Generator Safety
Tips on how to use your generator safely

When properly installed and operated -- offer a safe, convenient means of powering equipment when electricity is unavailable. However, if improperly installed and operated, generators can be dangerous to EWEB's line crews, your neighbors, and you.

Backfeeding

Backfeeding is a very dangerous condition in which electricity from your generator flows back through your electrical panel and meter into EWEB's electrical system. Backfeeding can occur when a generator is connected to your home wiring system without disconnecting from EWEB power. The most common way this could occur is if you directly connect a generator to your electrical panel or to a circuit in your home. If you feed power back into the utility system during an outage, you will energize the transformer serving your house. This poses an electrocution hazard for EWEB's line crews and for your neighbors who may not know the lines are energized. If EWEB power is restored while your generator is backfeeding, your generator may be severely damaged.

How can backfeeding be prevented?

The simple answer is to always keep generator power and EWEB power isolated from each other.

  • Permanent generators are isolated from EWEB's electrical system with a transfer switch installed between the generator and the electrical panel. The transfer switch allows power to be fed from only one source at a time.
  • Portable generators are usually connected directly to an appliance or piece of equipment through an extension cord. As long as the equipment is not hard-wired to the building's electrical panel, there is no path back to the panel. Transfer switches are available to safely connect portable generators to building electrical systems.
How do transfer switches work?

Transfer switches work by opening the connection to the utility before closing the generator connection. Diagram A shows the two switch positions and power flow for each condition.

Switch Positions
transferSwitch
Diagram A
How are transfer switches installed?

Transfer switches become part of your building wiring system. They require an electrical permit and must be installed by a licensed electrician. The National Electrical Code requires transfer switches for permanently installed generators. Diagram B shows a typical installation for a transfer switch.

Typical Transfer Switch Installation
Typical Transfer Switch Installation
Diagram B

For economic reasons, generators are not typically sized to handle all the loads in a home or business. To prevent generator overloading, only certain circuits or equipment can be operated at one time during an outage. In diagram B, for example, only the circuits fed from the sub-panel will be powered by the generator.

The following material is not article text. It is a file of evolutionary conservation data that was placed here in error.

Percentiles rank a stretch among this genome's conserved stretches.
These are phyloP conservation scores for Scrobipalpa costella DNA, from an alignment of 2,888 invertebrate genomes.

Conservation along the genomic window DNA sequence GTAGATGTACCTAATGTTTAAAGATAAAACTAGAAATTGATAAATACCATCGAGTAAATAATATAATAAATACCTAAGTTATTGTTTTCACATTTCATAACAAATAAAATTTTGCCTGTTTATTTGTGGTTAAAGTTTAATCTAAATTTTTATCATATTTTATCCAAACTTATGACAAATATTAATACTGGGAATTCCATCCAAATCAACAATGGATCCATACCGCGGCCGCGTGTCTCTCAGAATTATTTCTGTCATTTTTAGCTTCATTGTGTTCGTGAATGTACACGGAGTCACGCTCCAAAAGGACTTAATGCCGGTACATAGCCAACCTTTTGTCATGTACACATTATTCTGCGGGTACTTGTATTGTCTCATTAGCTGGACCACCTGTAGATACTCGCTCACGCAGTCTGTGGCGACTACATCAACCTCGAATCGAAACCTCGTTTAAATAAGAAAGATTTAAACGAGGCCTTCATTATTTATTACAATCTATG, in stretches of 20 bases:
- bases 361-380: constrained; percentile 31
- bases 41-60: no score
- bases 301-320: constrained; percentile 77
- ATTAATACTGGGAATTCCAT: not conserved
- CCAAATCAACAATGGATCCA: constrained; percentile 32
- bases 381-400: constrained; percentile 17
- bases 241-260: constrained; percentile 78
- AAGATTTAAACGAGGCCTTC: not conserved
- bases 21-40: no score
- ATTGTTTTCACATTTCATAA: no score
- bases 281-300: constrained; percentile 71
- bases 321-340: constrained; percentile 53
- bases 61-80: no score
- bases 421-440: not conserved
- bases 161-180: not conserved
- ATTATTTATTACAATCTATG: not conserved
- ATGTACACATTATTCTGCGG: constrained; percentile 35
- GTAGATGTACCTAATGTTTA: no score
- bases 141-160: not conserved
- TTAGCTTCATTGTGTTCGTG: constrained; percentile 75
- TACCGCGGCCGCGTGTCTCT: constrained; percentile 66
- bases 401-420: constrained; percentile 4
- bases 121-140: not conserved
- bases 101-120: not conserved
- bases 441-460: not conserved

Generator operating safety

In addition to installing your generator safely, there are several important safety rules to follow when you are operating the generator.

  • Always read and follow the guidelines in your operator's manual. Know how to shut the generator off quickly in case of emergency. Never modify a generator in any way. Never refuel a generator while it is running or hot.
  • Periodically run the generator to assure it will start and run properly.

For portable generators a few additional safety rules apply.

  • Use adequately sized extension cords. Operate the generator in the open -- never in a building or enclosure. Set the generator on a firm, level surface.
  • Operate the generator in a dry location.
Tell us about your generator

If you intend to run your generator during an electrical outage, please give us a call so we can alert our crews. Call (541) 685-7457 during business hours, or after-hours please call 1-844-484-2300, press 1 for a power outage , then press 2 for a wire down, to be forwarded to our dispatch group.

For more information

Contact EWEB Energy Management Services at (541) 685-7000, if you have questions or would like additional information.




Generator Basics

Generators take mechanical energy from a spinning shaft and turn it into electrical energy. For most home applications, the mechanical energy is supplied from an internal combustion engine.

Generator

Generators are available in many sizes, voltages, and fuel types. Sizing a generator for your application is a critical step and should be done in consultation with a reputable generator supplier or a licensed electrician. Portable generators are typically used to power tools or equipment in locations where no utility power is available.

Permanent generators are installed in homes and businesses to provide backup power during electrical outages.